|The following are reader's opinions of the USS Enterprise (refit) made by Bandai.|
|Date Reviewed||Feb 6, 2004|
|Overall Rating||Well worth getting.|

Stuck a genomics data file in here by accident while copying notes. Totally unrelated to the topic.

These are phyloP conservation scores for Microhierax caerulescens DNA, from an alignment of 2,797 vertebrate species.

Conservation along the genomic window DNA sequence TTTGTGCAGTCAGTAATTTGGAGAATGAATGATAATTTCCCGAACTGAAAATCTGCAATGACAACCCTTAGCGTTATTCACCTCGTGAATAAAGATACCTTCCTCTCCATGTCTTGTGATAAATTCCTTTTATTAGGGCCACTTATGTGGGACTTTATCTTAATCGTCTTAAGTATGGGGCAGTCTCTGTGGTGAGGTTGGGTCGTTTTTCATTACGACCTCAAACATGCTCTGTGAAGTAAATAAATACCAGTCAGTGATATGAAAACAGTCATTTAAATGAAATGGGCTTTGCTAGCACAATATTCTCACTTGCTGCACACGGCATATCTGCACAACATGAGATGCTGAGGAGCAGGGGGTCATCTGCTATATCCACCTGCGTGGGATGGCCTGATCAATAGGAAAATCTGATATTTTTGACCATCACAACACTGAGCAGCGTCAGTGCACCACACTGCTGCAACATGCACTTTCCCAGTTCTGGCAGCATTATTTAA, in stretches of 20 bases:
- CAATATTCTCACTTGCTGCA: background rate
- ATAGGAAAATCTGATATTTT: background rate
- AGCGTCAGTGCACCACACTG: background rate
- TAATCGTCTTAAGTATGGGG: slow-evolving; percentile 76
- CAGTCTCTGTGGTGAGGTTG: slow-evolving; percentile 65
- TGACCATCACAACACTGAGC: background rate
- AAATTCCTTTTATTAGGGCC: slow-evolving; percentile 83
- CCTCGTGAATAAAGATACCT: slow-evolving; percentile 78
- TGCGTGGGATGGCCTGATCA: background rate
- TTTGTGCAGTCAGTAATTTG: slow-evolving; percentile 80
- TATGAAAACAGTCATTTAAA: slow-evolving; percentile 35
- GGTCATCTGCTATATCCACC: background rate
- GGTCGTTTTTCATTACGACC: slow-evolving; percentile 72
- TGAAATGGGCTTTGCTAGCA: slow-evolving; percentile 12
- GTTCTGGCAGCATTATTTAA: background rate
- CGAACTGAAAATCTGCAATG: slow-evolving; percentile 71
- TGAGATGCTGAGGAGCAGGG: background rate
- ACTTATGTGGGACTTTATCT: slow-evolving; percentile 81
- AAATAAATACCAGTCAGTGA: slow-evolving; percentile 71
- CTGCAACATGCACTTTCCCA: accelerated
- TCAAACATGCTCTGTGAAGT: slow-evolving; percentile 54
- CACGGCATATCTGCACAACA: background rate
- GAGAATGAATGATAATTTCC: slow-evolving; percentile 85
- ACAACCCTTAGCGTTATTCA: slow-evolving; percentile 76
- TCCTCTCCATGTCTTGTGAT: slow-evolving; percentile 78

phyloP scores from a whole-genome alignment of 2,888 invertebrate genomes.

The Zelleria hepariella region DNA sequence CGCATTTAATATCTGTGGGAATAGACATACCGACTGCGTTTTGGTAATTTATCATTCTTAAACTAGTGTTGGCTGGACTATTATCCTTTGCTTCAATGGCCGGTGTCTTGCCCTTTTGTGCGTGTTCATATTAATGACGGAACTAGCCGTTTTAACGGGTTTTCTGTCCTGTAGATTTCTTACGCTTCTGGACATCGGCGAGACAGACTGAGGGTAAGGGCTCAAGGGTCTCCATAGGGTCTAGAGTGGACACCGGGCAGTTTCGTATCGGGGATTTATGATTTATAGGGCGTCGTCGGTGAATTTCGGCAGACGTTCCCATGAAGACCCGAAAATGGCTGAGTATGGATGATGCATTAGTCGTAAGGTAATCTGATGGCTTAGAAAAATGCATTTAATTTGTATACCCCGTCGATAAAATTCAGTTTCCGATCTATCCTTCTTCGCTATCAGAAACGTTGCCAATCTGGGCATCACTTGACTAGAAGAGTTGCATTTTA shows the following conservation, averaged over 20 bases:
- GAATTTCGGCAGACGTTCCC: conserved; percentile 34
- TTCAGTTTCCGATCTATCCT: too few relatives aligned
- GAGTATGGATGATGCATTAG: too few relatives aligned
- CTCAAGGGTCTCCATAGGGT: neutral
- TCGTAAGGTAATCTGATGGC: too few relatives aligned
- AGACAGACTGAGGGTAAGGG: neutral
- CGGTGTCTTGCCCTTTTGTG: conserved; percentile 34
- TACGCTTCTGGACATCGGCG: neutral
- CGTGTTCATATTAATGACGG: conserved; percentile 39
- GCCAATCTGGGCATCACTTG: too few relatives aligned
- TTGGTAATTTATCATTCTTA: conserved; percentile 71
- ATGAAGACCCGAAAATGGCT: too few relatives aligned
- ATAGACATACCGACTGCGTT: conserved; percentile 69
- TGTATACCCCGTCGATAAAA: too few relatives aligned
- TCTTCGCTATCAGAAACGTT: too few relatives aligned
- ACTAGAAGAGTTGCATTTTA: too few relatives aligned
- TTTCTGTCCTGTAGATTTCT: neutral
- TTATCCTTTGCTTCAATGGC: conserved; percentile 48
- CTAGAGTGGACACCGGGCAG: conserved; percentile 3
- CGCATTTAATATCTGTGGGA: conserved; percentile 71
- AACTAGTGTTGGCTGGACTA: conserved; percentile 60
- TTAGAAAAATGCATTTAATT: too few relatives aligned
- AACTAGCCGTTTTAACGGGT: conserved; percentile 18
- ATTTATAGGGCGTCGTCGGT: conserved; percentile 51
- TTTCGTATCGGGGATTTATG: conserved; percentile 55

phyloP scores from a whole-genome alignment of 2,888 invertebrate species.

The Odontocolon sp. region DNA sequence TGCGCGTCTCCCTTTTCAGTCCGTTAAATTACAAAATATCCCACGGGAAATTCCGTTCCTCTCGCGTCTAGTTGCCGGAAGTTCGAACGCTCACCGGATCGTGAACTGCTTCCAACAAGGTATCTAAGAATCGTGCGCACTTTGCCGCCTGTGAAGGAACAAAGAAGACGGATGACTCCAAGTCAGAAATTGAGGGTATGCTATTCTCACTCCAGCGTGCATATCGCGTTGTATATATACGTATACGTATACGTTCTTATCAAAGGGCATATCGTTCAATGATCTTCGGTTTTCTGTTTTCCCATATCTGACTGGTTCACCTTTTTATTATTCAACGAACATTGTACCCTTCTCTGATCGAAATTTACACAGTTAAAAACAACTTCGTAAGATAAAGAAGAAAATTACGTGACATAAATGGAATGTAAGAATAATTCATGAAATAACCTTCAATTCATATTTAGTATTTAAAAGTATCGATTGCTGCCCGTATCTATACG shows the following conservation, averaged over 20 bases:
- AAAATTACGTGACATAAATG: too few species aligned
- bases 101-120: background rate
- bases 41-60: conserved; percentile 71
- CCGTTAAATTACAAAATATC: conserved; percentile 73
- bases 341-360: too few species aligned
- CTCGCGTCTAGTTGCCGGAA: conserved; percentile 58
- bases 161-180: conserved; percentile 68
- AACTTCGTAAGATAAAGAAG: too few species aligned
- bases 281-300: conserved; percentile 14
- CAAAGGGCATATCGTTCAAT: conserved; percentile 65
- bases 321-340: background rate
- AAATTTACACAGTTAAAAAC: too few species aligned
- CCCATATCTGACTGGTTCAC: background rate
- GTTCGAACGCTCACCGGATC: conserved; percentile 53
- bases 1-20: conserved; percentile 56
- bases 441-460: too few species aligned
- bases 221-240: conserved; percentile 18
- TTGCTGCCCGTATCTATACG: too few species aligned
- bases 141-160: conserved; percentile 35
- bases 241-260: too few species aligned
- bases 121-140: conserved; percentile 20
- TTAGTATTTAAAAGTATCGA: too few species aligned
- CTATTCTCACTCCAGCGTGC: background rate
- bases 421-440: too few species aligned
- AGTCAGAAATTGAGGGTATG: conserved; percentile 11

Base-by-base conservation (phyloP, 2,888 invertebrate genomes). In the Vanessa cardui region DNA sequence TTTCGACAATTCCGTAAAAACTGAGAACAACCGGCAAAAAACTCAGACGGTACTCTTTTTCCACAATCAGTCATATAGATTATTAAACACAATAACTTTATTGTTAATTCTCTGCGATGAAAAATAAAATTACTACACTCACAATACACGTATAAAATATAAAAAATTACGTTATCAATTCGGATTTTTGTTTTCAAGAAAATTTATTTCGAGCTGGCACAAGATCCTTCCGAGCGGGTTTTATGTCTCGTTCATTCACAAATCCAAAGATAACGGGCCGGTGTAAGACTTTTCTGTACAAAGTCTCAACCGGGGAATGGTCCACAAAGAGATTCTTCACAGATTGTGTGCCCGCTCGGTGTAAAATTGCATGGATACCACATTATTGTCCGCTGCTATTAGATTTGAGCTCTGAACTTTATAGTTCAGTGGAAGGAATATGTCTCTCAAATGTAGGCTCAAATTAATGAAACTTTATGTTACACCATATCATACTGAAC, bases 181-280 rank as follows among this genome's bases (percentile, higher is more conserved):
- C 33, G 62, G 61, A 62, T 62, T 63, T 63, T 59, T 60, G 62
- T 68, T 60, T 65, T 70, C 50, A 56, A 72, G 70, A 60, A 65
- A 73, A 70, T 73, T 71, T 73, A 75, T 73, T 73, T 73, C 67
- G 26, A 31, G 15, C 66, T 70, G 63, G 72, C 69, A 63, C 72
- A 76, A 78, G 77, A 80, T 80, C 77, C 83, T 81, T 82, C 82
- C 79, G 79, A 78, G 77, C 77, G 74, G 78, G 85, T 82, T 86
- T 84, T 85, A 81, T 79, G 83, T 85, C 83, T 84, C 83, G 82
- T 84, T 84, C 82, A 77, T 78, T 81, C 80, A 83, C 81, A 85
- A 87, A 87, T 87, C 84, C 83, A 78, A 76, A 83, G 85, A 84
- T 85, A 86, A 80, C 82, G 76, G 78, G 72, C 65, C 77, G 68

|Comments||I don’t think I’ve ever before seen a model attract such a diverse and polarized reaction. Personally, I’m happy to accept the model on its merits, warts and all, it captures the spirit of the Enterprise perfectly. I’m a little surprised at those who seem to feel cheated in some way because the model’s not up to their expectations – no snap together kit is ever going to be perfect, it’s the nature of the beast. It still looks great despite the obvious drawbacks of its construction method. The Bandai Enterprise is certainly not for beginners, but nor is it a challenge for experienced modellers, though the wiring does add a fiddly new dimension. It took me about three hours; start to finish. Yes, some parts were a tight fit – but I found that filing the square edges of the locating lugs slightly helped smooth their way. The lights are no more complicated than a simple torch - battery, switch and bulb and, despite the instruction book's warning about maintaining the correct polarity, as long as all the red wires go to one side of the batteries and all the white to the other, you can't go wrong. If none of the lights work the problem can only be at the join between the stand base and the post or between the post and the actual model. I bent the contacts up slightly to ensure a more positive connection. The batteries are its Achilles heel, even a brand new set will only last about an hour or two, so replacing the bulbs with LED's is an option I'll pursue. Fitting blue LED's into the nacelles would be easy and effective but it would be trickier to fit LED's elsewhere and more would be required, especially in the primary hull. On the other hand the reliability, low power consumption and indefinite life would make it feasible to glue the model together permanently, thereby eliminating those infamous gaps. Rewiring the stand to accept a power supply is another option, I fitted a power input socket with two wires soldered to it. The bared ends of these are slipped under the two flat conductors on top of the battery compartment (polarity is irrelevant). A power supply capable of at least 1 Amp is required. The one I chose is a switch-mode model with multiple outputs from 3-12 volts. The model looks great at 4.5V but can also be run on 3V to prolong bulb life. The real issue for me is that many suppliers are seriously overcharging for this kit, some by as much as 70-80%. They are no doubt cashing in on the kit’s novelty, and I accept that it’s a case of “what the market will bear”, but it will leave a sour taste in the mouths of those who paid top-dollar early on.|
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